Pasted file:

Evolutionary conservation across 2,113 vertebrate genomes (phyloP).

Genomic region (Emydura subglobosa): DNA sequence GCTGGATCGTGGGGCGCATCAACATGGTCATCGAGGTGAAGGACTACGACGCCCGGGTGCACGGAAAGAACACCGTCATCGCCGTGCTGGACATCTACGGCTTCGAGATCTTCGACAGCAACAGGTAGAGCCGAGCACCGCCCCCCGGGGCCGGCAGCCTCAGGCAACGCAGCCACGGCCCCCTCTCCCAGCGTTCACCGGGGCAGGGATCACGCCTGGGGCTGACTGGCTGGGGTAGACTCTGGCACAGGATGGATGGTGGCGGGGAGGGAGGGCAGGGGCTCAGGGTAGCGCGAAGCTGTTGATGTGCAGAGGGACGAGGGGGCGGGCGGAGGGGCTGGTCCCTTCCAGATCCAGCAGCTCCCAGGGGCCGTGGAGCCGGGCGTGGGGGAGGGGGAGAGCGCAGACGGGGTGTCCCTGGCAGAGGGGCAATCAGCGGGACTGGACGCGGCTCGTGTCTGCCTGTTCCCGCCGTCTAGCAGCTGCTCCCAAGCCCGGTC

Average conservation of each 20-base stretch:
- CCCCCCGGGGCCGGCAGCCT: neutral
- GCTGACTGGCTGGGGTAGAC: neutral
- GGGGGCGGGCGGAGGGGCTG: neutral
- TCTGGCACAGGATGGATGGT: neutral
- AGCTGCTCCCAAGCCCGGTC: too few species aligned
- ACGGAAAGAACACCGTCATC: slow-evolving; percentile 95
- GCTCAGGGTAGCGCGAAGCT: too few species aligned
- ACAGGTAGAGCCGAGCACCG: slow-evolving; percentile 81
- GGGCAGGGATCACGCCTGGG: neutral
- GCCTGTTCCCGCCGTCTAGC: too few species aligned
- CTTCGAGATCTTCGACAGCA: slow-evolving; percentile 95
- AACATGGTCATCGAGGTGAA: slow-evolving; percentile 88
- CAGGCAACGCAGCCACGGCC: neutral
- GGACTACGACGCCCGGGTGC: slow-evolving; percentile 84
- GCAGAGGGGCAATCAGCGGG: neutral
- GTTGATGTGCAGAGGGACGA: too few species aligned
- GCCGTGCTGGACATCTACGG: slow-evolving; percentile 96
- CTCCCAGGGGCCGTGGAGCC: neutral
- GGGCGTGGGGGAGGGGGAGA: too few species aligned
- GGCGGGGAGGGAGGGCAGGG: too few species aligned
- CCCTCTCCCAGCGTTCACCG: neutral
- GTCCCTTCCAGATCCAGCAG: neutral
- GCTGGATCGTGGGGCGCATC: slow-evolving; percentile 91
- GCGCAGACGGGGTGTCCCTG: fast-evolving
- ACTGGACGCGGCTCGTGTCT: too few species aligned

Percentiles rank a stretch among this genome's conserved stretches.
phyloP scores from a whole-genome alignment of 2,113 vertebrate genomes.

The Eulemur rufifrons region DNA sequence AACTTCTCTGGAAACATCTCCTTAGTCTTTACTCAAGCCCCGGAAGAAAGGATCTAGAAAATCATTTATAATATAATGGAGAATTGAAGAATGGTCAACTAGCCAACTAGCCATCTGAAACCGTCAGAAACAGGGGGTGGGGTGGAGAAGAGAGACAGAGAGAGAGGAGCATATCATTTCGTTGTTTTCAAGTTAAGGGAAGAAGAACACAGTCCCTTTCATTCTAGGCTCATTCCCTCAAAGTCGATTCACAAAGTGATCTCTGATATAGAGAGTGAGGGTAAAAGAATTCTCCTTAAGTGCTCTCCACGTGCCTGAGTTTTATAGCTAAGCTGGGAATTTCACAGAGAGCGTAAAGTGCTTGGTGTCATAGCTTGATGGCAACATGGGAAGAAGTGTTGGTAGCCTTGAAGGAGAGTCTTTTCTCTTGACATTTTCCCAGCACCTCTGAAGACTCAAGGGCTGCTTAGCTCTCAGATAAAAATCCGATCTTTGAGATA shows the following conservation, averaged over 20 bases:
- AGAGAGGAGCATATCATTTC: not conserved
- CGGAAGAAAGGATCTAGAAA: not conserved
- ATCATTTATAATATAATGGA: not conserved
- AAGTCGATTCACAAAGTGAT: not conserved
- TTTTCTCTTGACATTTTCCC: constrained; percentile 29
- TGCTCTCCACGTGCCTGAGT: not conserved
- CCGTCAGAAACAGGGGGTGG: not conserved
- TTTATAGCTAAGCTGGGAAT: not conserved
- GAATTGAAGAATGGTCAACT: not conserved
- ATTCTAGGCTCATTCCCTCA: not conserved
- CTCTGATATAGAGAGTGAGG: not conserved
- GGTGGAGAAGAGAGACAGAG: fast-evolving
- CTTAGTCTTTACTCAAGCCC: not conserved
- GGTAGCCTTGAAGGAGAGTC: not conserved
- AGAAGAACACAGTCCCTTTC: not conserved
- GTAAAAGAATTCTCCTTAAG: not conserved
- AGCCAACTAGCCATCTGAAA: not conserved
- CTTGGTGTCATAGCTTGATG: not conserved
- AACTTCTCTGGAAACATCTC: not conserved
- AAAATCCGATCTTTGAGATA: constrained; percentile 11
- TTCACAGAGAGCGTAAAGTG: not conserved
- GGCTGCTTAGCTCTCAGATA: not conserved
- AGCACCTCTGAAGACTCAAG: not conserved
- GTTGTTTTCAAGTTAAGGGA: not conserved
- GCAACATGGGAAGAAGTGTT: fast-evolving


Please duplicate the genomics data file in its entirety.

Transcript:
Evolutionary conservation across 2,113 vertebrate genomes (phyloP).

Genomic region (Emydura subglobosa): DNA sequence GCTGGATCGTGGGGCGCATCAACATGGTCATCGAGGTGAAGGACTACGACGCCCGGGTGCACGGAAAGAACACCGTCATCGCCGTGCTGGACATCTACGGCTTCGAGATCTTCGACAGCAACAGGTAGAGCCGAGCACCGCCCCCCGGGGCCGGCAGCCTCAGGCAACGCAGCCACGGCCCCCTCTCCCAGCGTTCACCGGGGCAGGGATCACGCCTGGGGCTGACTGGCTGGGGTAGACTCTGGCACAGGATGGATGGTGGCGGGGAGGGAGGGCAGGGGCTCAGGGTAGCGCGAAGCTGTTGATGTGCAGAGGGACGAGGGGGCGGGCGGAGGGGCTGGTCCCTTCCAGATCCAGCAGCTCCCAGGGGCCGTGGAGCCGGGCGTGGGGGAGGGGGAGAGCGCAGACGGGGTGTCCCTGGCAGAGGGGCAATCAGCGGGACTGGACGCGGCTCGTGTCTGCCTGTTCCCGCCGTCTAGCAGCTGCTCCCAAGCCCGGTC

Average conservation of each 20-base stretch:
- CCCCCCGGGGCCGGCAGCCT: neutral
- GCTGACTGGCTGGGGTAGAC: neutral
- GGGGGCGGGCGGAGGGGCTG: neutral
- TCTGGCACAGGATGGATGGT: neutral
- AGCTGCTCCCAAGCCCGGTC: too few species aligned
- ACGGAAAGAACACCGTCATC: slow-evolving; percentile 95
- GCTCAGGGTAGCGCGAAGCT: too few species aligned
- ACAGGTAGAGCCGAGCACCG: slow-evolving; percentile 81
- GGGCAGGGATCACGCCTGGG: neutral
- GCCTGTTCCCGCCGTCTAGC: too few species aligned
- CTTCGAGATCTTCGACAGCA: slow-evolving; percentile 95
- AACATGGTCATCGAGGTGAA: slow-evolving; percentile 88
- CAGGCAACGCAGCCACGGCC: neutral
- GGACTACGACGCCCGGGTGC: slow-evolving; percentile 84
- GCAGAGGGGCAATCAGCGGG: neutral
- GTTGATGTGCAGAGGGACGA: too few species aligned
- GCCGTGCTGGACATCTACGG: slow-evolving; percentile 96
- CTCCCAGGGGCCGTGGAGCC: neutral
- GGGCGTGGGGGAGGGGGAGA: too few species aligned
- GGCGGGGAGGGAGGGCAGGG: too few species aligned
- CCCTCTCCCAGCGTTCACCG: neutral
- GTCCCTTCCAGATCCAGCAG: neutral
- GCTGGATCGTGGGGCGCATC: slow-evolving; percentile 91
- GCGCAGACGGGGTGTCCCTG: fast-evolving
- ACTGGACGCGGCTCGTGTCT: too few species aligned

Percentiles rank a stretch among this genome's conserved stretches.
phyloP scores from a whole-genome alignment of 2,113 vertebrate genomes.

The Eulemur rufifrons region DNA sequence AACTTCTCTGGAAACATCTCCTTAGTCTTTACTCAAGCCCCGGAAGAAAGGATCTAGAAAATCATTTATAATATAATGGAGAATTGAAGAATGGTCAACTAGCCAACTAGCCATCTGAAACCGTCAGAAACAGGGGGTGGGGTGGAGAAGAGAGACAGAGAGAGAGGAGCATATCATTTCGTTGTTTTCAAGTTAAGGGAAGAAGAACACAGTCCCTTTCATTCTAGGCTCATTCCCTCAAAGTCGATTCACAAAGTGATCTCTGATATAGAGAGTGAGGGTAAAAGAATTCTCCTTAAGTGCTCTCCACGTGCCTGAGTTTTATAGCTAAGCTGGGAATTTCACAGAGAGCGTAAAGTGCTTGGTGTCATAGCTTGATGGCAACATGGGAAGAAGTGTTGGTAGCCTTGAAGGAGAGTCTTTTCTCTTGACATTTTCCCAGCACCTCTGAAGACTCAAGGGCTGCTTAGCTCTCAGATAAAAATCCGATCTTTGAGATA shows the following conservation, averaged over 20 bases:
- AGAGAGGAGCATATCATTTC: not conserved
- CGGAAGAAAGGATCTAGAAA: not conserved
- ATCATTTATAATATAATGGA: not conserved
- AAGTCGATTCACAAAGTGAT: not conserved
- TTTTCTCTTGACATTTTCCC: constrained; percentile 29
- TGCTCTCCACGTGCCTGAGT: not conserved
- CCGTCAGAAACAGGGGGTGG: not conserved
- TTTATAGCTAAGCTGGGAAT: not conserved
- GAATTGAAGAATGGTCAACT: not conserved
- ATTCTAGGCTCATTCCCTCA: not conserved
- CTCTGATATAGAGAGTGAGG: not conserved
- GGTGGAGAAGAGAGACAGAG: fast-evolving
- CTTAGTCTTTACTCAAGCCC: not conserved
- GGTAGCCTTGAAGGAGAGTC: not conserved
- AGAAGAACACAGTCCCTTTC: not conserved
- GTAAAAGAATTCTCCTTAAG: not conserved
- AGCCAACTAGCCATCTGAAA: not conserved
- CTTGGTGTCATAGCTTGATG: not conserved
- AACTTCTCTGGAAACATCTC: not conserved
- AAAATCCGATCTTTGAGATA: constrained; percentile 11
- TTCACAGAGAGCGTAAAGTG: not conserved
- GGCTGCTTAGCTCTCAGATA: not conserved
- AGCACCTCTGAAGACTCAAG: not conserved
- GTTGTTTTCAAGTTAAGGGA: not conserved
- GCAACATGGGAAGAAGTGTT: fast-evolving